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    Hyundai Ioniq Electric. 124 mile range, less than $20k in California with rebates. Looking forward to a test drive. Don't really like big cars. Could be a good lease for Mrs. Toes long commute.

    RT
     
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  11. S'toon

    S'toon Knows where his towel is

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    #11 S'toon, Mar 6, 2017
    Last edited: Mar 6, 2017
    On the lower price end of the scale I must admit the Hyundai Ioniq has my interest piqued.

    It seems practical from an interior space point of view, and looks better than say, the Bolt.

    Bjorn Nyland called it "Almost as good as the Tesla for 1/3 the price."

    On the minus side it only has a 124 mile/200km range, but Hyundai says they'll come out with a 200 mile/300km range next year.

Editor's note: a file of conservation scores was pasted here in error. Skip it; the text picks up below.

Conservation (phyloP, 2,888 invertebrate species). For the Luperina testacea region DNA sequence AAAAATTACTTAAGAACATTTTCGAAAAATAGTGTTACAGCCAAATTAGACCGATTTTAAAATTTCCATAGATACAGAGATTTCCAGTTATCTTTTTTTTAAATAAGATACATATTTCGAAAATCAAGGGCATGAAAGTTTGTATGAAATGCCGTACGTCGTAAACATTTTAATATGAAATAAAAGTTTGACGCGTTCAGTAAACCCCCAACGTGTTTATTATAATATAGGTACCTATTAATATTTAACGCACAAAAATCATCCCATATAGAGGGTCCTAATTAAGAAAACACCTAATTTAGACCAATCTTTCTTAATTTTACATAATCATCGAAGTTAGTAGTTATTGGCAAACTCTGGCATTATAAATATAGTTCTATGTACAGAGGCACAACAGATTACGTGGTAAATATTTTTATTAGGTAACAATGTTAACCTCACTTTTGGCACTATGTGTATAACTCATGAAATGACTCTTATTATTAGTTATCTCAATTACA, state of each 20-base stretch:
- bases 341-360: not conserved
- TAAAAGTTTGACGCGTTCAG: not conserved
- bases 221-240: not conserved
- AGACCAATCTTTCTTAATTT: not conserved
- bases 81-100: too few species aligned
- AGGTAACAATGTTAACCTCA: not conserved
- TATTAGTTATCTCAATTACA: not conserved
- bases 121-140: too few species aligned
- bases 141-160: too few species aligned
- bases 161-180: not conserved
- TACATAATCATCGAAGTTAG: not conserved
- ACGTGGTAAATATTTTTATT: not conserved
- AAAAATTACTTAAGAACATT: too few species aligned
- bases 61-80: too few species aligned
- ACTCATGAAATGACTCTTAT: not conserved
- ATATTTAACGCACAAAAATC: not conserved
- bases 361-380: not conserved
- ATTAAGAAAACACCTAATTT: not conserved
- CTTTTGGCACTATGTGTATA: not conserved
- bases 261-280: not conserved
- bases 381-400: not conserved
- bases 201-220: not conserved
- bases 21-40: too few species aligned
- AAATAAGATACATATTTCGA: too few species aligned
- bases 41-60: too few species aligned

Not much known about the PHEV, but at first glance seems to be better than the Prius Prime.

    I'm going to keep my eye on it.
     
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  12. Deans

    Deans Member

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    2020 Audi a9 e-tron
    2020 Porsche Mission E Sedan
    2018 Porsche Panamera 4 E-hybrid
     
  13. Jeff N

    Jeff N Active Member

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    #13 Jeff N, Mar 6, 2017
    Last edited: Mar 6, 2017
    The 2017 Ioniq Electric has a range of 124 miles. It's not at all clear that the 2018 Ioniq Electric will have a range of 200+ miles. It's unlikely to be done simply with new cells and would probably require major structural surgery. Some articles have said that it will have 200 miles range but they may be confusing it with a different 200+ mile Hyundai vehicle rumored to come out for 2018. Hyundai press reps won't say anything one way or the other on the record.